But even so, Ngugi is now in a position to fight for his own side of history. Once a passive watcher of events in the world (“In my mind, political actors had always appeared as fictional characters”), he is now part of the intellectual elite of his generation. All around him, decolonization movements are changing the old world order; he looks up from his book to “the rise of new flags” and throws himself into passionate debates about race, religion, politics, language and literature. 

Ngugi decides he wants to become a novelist, and is persuaded by his peers to become a playwright to dramatize the burning debates of the day. His work as an artist brings a new thrill and tension to the interplay in these books between the worlds, not always antithetical to one another, of “history” and “story”. When a contract for his first novel arrives in the post from a London publisher, Ngugi is over the moon. 

Meanwhile, back in his native Kenya, the independence movement delivers the country back to its people. Ngugi leaves university both a free man – in the sense of having become an thinker who has transcended his limited origins – and the citizen of a free country. Even so, the book ends on an unusually pessimistic note, with dark forebodings of the crises to come: the dictatorship of Daniel arap Moi (under whose regime Ngugi would later be thrown into prison) and the sense that colonialism had, even in departing the scene physically, left its tentacles in Africa. The face of the young man slips away, replaced by that of a disappointed 78-year-old.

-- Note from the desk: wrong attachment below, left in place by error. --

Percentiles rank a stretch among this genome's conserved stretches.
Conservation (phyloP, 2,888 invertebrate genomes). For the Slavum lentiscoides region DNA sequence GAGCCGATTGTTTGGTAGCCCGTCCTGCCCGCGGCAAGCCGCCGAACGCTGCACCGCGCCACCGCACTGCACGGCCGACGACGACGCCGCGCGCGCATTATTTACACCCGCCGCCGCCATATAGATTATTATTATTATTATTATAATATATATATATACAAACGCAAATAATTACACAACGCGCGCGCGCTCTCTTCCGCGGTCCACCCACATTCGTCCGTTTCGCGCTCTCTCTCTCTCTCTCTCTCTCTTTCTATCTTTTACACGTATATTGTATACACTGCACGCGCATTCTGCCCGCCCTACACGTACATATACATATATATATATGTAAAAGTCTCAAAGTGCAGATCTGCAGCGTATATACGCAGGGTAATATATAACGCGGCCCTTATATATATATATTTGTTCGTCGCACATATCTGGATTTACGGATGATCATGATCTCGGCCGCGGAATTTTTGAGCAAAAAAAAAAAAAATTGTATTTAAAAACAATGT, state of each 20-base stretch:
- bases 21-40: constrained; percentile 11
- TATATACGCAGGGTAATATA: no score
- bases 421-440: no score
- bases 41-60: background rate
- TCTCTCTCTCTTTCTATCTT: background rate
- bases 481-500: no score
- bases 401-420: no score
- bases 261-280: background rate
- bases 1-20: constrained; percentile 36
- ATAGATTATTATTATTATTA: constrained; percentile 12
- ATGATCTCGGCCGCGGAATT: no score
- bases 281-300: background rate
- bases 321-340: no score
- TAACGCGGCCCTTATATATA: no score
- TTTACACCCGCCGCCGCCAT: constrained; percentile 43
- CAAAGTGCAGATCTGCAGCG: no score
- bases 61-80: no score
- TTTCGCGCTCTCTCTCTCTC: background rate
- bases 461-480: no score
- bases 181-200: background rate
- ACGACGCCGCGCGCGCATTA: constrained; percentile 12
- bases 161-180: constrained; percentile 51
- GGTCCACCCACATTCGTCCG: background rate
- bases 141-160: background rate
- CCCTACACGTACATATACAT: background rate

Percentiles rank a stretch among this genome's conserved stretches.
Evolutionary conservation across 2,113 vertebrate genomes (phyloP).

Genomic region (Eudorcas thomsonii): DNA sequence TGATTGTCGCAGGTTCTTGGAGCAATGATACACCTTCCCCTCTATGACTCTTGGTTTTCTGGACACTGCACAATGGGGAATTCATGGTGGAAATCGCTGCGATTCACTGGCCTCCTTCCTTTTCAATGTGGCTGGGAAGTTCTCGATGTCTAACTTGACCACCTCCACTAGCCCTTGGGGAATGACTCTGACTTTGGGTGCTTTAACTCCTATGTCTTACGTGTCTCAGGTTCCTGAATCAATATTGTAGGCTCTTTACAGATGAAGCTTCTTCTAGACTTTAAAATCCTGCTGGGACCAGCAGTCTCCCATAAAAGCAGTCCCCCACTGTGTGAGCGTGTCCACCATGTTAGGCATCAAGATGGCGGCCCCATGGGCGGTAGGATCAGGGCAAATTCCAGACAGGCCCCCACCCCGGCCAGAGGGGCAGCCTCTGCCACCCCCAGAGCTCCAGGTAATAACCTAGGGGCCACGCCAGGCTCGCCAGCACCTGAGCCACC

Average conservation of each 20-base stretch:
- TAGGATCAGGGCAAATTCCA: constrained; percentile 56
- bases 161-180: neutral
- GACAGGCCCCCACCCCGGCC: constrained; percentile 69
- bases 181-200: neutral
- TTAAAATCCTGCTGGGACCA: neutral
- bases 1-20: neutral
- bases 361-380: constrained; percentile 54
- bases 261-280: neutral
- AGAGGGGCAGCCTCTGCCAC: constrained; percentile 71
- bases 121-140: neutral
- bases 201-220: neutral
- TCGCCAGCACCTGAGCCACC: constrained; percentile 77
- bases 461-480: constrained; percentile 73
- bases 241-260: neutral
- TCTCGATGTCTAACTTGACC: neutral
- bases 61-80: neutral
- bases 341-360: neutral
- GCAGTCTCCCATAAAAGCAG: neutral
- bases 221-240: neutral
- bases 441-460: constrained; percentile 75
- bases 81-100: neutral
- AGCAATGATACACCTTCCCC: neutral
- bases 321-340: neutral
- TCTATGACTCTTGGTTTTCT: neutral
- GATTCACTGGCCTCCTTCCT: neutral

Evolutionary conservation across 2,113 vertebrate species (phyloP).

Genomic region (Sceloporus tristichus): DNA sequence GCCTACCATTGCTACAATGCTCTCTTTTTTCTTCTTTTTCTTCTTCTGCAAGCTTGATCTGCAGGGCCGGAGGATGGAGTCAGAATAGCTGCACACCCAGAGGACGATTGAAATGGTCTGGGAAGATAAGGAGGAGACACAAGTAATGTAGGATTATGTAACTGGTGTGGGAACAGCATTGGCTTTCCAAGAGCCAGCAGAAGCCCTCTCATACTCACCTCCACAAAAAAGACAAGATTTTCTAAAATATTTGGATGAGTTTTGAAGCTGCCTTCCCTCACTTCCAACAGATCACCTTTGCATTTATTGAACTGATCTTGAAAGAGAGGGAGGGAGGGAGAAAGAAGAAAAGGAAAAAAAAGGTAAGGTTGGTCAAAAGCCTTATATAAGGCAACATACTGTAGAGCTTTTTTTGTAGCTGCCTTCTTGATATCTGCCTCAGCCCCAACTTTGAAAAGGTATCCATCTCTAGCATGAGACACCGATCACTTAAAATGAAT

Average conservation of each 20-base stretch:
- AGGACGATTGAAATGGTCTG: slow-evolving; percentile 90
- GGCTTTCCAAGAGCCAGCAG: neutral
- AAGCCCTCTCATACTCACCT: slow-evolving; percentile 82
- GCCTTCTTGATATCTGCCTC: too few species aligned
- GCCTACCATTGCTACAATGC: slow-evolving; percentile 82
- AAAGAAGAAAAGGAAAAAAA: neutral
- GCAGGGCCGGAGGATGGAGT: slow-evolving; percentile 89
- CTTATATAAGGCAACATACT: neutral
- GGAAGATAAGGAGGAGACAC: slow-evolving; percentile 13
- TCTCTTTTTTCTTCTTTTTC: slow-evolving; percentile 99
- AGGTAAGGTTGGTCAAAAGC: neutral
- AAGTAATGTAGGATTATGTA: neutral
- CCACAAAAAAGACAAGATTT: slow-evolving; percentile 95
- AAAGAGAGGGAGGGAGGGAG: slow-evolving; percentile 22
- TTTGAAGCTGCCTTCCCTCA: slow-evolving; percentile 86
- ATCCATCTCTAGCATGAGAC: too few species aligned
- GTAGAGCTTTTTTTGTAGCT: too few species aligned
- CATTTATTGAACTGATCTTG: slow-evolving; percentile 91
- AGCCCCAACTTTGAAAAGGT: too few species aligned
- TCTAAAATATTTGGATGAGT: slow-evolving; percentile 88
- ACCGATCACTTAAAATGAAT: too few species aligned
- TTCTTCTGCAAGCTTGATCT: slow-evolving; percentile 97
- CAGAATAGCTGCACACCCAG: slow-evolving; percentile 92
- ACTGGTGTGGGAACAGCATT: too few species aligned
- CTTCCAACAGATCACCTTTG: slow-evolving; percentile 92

None of that will distract the reader, though, from the central emphases of these books: their unflinching faith in education and in the power of literature to liberate the imagination and ground the moral sense. Indeed, it’s hard to think of another living writer today – Orhan Pamuk, perhaps – who speaks so inspiringly and convincingly about the values of literature. For some years now, Ngugi has been spoken of as a likely candidate for the Nobel Prize. The publication of this riveting story of “how the herdsboy, child labourer and high school dreamer…became a weaver of dreams” makes this an ideal year to give Ngugi wa Thiong’o his due.

And some other old posts on the Middle Stage on autobiographies: "The acid thoughts of Sasthi Brata", "On Mahatma Gandhi's autobiography My Experiments With Truth", "On the memoirs of President Pervez Musharraf of Pakistan", and "On Muhammad Yunus's autobiography Banker to the Poor".

A slightly different version of this essay appeared in the Washington Post.

1 comment:

Tillism said...

Thanks for this post. I love Orhan Pamuk's work and reference to literature. I also understand how sometimes those references can become confusing if the literature is not familiar to the reader.